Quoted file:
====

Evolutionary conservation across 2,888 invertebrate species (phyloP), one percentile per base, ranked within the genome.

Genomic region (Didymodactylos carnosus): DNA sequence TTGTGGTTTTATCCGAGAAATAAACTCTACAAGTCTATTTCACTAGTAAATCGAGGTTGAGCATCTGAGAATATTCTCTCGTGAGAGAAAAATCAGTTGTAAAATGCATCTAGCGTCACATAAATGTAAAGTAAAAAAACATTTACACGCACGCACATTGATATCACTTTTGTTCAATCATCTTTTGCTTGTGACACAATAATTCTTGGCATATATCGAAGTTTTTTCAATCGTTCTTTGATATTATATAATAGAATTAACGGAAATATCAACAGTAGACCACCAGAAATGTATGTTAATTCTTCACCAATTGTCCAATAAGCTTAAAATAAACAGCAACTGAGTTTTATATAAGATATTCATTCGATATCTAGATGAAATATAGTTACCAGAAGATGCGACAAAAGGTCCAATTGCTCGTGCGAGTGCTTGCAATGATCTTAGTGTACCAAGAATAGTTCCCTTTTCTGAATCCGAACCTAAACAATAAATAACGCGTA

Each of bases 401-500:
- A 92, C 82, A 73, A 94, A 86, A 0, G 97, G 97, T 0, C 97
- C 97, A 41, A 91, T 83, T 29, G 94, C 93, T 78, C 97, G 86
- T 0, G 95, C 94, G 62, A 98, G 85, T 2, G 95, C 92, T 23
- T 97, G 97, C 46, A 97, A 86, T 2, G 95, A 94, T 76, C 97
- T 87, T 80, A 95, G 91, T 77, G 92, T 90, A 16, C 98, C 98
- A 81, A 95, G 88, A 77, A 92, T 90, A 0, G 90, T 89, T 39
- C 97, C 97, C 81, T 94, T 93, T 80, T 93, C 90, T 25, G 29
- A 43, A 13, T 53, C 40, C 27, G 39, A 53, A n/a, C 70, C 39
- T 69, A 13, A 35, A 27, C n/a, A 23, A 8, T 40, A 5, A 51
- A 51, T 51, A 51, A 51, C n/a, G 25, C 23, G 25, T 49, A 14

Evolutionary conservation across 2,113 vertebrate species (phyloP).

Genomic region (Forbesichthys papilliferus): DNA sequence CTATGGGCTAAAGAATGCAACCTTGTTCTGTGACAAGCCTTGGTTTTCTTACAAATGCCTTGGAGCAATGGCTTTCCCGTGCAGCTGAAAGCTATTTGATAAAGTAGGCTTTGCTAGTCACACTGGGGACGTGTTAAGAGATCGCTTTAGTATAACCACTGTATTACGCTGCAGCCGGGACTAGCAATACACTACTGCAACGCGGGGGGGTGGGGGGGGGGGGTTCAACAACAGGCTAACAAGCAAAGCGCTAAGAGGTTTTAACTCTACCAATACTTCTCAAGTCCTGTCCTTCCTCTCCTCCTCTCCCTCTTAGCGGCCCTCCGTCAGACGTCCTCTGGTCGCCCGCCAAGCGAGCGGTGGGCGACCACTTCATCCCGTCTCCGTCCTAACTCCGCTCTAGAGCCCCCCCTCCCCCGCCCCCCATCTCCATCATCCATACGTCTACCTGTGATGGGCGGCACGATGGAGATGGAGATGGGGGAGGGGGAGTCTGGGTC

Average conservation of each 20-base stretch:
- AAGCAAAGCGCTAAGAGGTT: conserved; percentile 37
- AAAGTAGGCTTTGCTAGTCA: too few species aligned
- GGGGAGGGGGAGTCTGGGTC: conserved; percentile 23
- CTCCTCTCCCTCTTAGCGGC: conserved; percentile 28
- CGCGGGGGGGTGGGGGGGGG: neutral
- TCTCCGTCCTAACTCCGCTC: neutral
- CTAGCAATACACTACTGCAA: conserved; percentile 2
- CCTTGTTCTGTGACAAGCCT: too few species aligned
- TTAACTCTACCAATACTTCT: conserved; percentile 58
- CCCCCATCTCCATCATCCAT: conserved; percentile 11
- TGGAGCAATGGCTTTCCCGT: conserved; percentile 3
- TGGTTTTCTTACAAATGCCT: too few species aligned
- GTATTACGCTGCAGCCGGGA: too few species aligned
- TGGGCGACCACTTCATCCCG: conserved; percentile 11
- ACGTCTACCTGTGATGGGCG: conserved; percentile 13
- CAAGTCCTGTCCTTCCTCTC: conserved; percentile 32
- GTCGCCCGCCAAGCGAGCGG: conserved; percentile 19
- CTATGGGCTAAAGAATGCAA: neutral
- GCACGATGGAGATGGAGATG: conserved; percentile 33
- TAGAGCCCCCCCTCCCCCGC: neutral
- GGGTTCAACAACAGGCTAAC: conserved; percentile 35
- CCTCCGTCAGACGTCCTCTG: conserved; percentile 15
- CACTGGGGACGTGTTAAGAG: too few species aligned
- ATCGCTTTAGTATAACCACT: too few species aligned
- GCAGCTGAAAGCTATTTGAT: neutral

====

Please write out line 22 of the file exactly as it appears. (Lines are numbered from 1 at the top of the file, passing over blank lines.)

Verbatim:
- TCTCCGTCCTAACTCCGCTC: neutral